ANDY TAKAGI/THE VARSITY

Following a surprise announcement from the Ontario government about dramatic changes to postsecondary education, MPP for Northumberland—Peterborough South and Parliamentary Assistant to the Minister of Training, Colleges and Universities David Piccini spoke to The Varsity on the specifics of the announcements.

According to Piccini, the six month grace period — which allows students to begin repaying provincial student loans six months after graduation — will remain. However, interest will accrue on the loans immediately after graduation.

Piccini justified this decision by saying that it would align with the process of repaying federal government loans.

Confusion around whether government would enforce opt-out ancillary fees

Ambiguity remains around the determination of “essential” and “non-essential” student fees and how the government would enforce its execution.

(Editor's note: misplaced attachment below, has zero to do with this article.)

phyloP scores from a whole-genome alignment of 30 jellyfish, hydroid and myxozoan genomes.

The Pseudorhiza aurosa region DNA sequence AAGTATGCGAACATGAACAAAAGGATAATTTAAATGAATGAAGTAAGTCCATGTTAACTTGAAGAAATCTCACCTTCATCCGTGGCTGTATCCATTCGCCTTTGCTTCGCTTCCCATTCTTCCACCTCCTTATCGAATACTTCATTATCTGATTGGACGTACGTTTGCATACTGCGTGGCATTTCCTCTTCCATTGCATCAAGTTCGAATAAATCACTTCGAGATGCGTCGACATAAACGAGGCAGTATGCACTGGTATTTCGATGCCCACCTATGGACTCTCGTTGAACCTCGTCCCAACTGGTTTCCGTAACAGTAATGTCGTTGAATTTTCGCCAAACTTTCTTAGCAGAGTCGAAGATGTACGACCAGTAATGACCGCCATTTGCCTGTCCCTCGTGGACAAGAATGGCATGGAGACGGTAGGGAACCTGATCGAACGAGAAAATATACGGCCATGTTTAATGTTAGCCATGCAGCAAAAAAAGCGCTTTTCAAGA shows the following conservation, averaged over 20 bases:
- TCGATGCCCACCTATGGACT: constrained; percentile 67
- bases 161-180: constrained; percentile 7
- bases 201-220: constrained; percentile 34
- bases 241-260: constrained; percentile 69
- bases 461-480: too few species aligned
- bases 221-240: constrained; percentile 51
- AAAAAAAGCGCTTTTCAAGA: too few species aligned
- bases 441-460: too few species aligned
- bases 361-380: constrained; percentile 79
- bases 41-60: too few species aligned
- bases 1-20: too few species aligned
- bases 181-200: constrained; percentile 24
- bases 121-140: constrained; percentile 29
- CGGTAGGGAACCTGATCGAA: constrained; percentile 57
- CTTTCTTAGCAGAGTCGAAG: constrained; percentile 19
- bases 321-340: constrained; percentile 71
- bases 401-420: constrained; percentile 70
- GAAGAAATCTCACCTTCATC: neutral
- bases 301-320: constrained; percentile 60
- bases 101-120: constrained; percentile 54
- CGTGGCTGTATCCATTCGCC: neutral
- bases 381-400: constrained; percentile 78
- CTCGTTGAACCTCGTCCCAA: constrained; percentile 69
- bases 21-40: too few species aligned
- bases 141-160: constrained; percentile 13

The provincial mandate requires institutions to develop an opt-out system for ancillary fees, categorizing them as either “essential” or “non-essential.” In her announcement, Minister of Training, Universities and Colleges Merrilee Fullerton stressed that the opt-out option would only apply to fees not related to health and safety and that universities would have “leeway” in deciding classifications.

When asked what the government would do if universities decided not to deem any fee “non-essential,” Piccini said that universities will be able to develop these policies “at their discretion.”

“Universities are autonomous and we’ve outlined a policy to give students choice, and we certainly hope students will be given choice in this.”

However, Piccini also stated repeatedly during the interview with The Varsity that “There has to be an opt-out option.”

This story is developing, more to follow.

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